An occasional update on items from Motordom – the world of auto dominance

__________________________________

 

EVIDENCE OF THE SELF-EVIDENT

Jason Vanderhill picked this up from boingoing: “You can reduce highway lanes without making traffic worse.”

You cannot reduce traffic jams by building more lanes — in fact, more lanes often create more traffic. But new studies show that reducing roads doesn’t make traffic worse.  … At Wired, Adam Mann goes on to explain that there are limits and caveats to this trick, but that, despite this, it does remain a great example of how what actually happens in the real world does not necessarily conform to our “common sense” expectations of what should happen in the real world.

 

__________________________________
 
.
PEAK CAR?

Eric Britton of World Streets posts this summary surrounding ‘peak car’ – “a hypothesis that per capita car use is close to its maximum level, and may stabilise or turn down.”  A roundtable discussion on the topic took place in London on 20 May 2014, available here.

.

• There have been strongly divergent trends in different locations  ….

.

• At the aggregate level, evidence of shifts in demand predates recent economic difficulties, including decoupling of traffic growth and economic growth, reductions in propensity to learn to drive, changing land use and migration trends (which had previously been dominated by movements to areas encouraging higher car use, and in the 2000s reversed), growth of internet use, and decline in traffic levels in London and some other urban areas. These shifts have mostly been observed in the 1990s and early 2000s, including periods of strong economic growth.

.

• Over the same period, there have been changes in transport policy and travel conditions favouring public transport, walking and cycling in some places, changes in tax effects on prices (especially company car use), parking control, congestion levels, and fuel prices. ..

.

Taken together, these features would imply that per capita car use is influenced by both economic and other structural factors, cannot be converted to total traffic levels simply by multiplying by population, and demands serious re-examination. …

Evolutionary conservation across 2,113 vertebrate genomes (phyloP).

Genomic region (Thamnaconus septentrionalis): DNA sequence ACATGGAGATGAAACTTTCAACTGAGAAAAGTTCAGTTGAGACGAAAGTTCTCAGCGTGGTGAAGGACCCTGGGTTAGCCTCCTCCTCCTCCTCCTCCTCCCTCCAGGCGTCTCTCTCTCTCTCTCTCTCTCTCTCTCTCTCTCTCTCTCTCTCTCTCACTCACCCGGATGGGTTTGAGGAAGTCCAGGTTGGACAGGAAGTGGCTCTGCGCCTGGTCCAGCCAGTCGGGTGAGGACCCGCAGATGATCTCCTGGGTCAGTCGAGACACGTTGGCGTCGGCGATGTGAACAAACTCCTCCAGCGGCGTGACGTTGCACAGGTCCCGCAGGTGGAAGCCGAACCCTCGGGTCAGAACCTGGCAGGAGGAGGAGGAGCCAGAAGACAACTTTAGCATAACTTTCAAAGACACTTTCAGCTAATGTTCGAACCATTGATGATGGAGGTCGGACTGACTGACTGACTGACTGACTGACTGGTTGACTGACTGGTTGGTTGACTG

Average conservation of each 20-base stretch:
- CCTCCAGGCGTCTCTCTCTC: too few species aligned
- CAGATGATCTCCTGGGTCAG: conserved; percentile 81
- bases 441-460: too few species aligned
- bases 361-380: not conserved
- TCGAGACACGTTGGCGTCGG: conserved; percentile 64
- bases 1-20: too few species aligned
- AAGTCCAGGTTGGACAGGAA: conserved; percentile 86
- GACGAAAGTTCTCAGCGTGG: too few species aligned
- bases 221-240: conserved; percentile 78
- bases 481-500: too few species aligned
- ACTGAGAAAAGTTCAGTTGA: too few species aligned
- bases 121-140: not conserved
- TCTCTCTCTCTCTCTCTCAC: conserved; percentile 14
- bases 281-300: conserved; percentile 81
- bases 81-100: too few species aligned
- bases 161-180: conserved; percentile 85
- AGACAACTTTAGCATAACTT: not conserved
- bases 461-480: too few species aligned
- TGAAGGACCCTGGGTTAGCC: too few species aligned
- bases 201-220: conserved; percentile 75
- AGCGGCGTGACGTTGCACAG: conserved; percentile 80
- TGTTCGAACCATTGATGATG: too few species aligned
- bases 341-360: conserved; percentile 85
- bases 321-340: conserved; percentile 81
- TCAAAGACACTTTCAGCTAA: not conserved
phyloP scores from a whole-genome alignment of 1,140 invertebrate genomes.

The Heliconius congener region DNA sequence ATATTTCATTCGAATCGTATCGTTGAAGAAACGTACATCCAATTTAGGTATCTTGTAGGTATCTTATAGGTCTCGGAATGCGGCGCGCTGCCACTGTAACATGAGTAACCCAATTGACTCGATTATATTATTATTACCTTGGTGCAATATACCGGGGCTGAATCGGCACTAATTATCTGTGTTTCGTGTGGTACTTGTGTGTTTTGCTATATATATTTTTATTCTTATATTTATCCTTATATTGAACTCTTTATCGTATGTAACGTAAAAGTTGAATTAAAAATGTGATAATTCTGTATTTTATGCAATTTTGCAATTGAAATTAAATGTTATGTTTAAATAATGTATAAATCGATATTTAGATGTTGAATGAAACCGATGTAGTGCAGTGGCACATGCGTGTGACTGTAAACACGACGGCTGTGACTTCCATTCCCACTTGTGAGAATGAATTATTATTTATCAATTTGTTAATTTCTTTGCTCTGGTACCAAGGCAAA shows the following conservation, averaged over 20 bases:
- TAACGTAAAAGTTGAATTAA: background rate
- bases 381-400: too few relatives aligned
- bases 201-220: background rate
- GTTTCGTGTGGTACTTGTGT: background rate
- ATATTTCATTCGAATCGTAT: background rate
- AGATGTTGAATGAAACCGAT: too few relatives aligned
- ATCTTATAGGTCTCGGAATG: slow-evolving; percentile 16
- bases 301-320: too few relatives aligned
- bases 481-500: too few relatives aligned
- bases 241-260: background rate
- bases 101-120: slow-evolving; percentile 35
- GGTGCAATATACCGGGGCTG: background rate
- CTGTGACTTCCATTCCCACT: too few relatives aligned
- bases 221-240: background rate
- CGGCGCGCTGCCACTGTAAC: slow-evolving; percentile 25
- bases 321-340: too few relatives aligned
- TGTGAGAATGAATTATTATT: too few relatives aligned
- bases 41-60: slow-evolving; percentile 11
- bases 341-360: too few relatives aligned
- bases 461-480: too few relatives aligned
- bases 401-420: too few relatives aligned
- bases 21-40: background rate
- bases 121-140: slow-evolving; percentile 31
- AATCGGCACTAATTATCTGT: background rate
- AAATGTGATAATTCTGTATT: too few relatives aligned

[Also: Going down? Newman and Kenworthy on Peak Car Use – one of the most widely read pieces ever to appear in World Streets.]

______________________________________________________________

 .

THIS VIDEO IS EARNEST AND INFORMATIVE.

You should watch it.

So not the most enticing come-on.  But it’s true: this video has a good storyline about parking – the shaper of our cities – and good graphics too –  “A new production from Streetfilms and transportation nonprofit ITDP breaks it down Schoolhouse Rock-style:”

 

 

__________________________________

Comments

  1. “Peak Car” is such a Western-centric term. What is really happening is that as the West’s economy fades, the love affair with the car moves on to China and the other growing areas of economic power. So in essence, celebrating peak car is celebrating our economic decline.

  2. More cars than ever before will be built this year. Both Toyota and VW are reporting 5 million units in the first half of 2014. The US economy is improving, Chrysler just reported its 32nd consecutive month of increased sales. Auto production is now the top industry in Mexico. BMW and VW are also building huge new plants in the US and even China has a car factory in Brazil.

    There may be some slowdowns in some European countries but certainly not in Latin or North America or in Asia.

  3. Wow! In the report mentioned above, usage in London was down 1.2%.

    In a separate report, Deutsche Bank estimates global automobile sales will rise 4% in 2014, to 87.4 million light vehicles. That would be slightly ahead of the 3.5% growth the industry is on track to hit for this year, when global auto sales are expected to total 84 million vehicles. Total auto sales estimates can vary because of inconsistencies in reporting by different countries and whether heavier duty vehicles are included in the total.

    The key drivers will be a return to growth in Europe and continued strong demand in the U.S. and China.

    By 2018 sales are forecast to break 100 million, according to the unit of business-information provider IHS Inc.

    This global growth is driven by rising wealth in emerging markets as well as relatively moderate gasoline prices.

    “In every major economy in the world we are expecting economic growth,” said Charles Chesbrough, an economist with IHS.

  4. Reducing traffic by reducing the road – closing down a link, removing a freeway, narrowing a highway, road diets – none of this is new or surprising. Phil Goodwin (then at UCL) produced a metastudy of road reduction benefits back in the early 1990s. Why does it take ‘murica so long to catch up to these ideas?

  5. Taken together, these features [increasing public transport, walking, bicycling; decoupling of traffic growth and economic growth, reductions in propensity to learn to drive, changing land use and migration trends (which had previously been dominated by movements to areas encouraging higher car use, and in the 2000s reversed], would imply that per capita car use is influenced by both economic and other structural factors, cannot be converted to total traffic levels simply by multiplying by population, and demands serious re-examination. …

    Don’t forget status. I was laughing with a Texas friend about the popularity of trucks owned by people who almost never need that hauling utility, when the conversation shifted to the number of vehicles. He said, “Oh, yeah. If you don’t have two or three cars, you’re nobody.”

    Now, Texas is for sure an outlier. But as new car sales in the U.S. hit record levels, it’s something not to be forgotten. Or dismissed.

Leave a Reply

Your email address will not be published. Required fields are marked *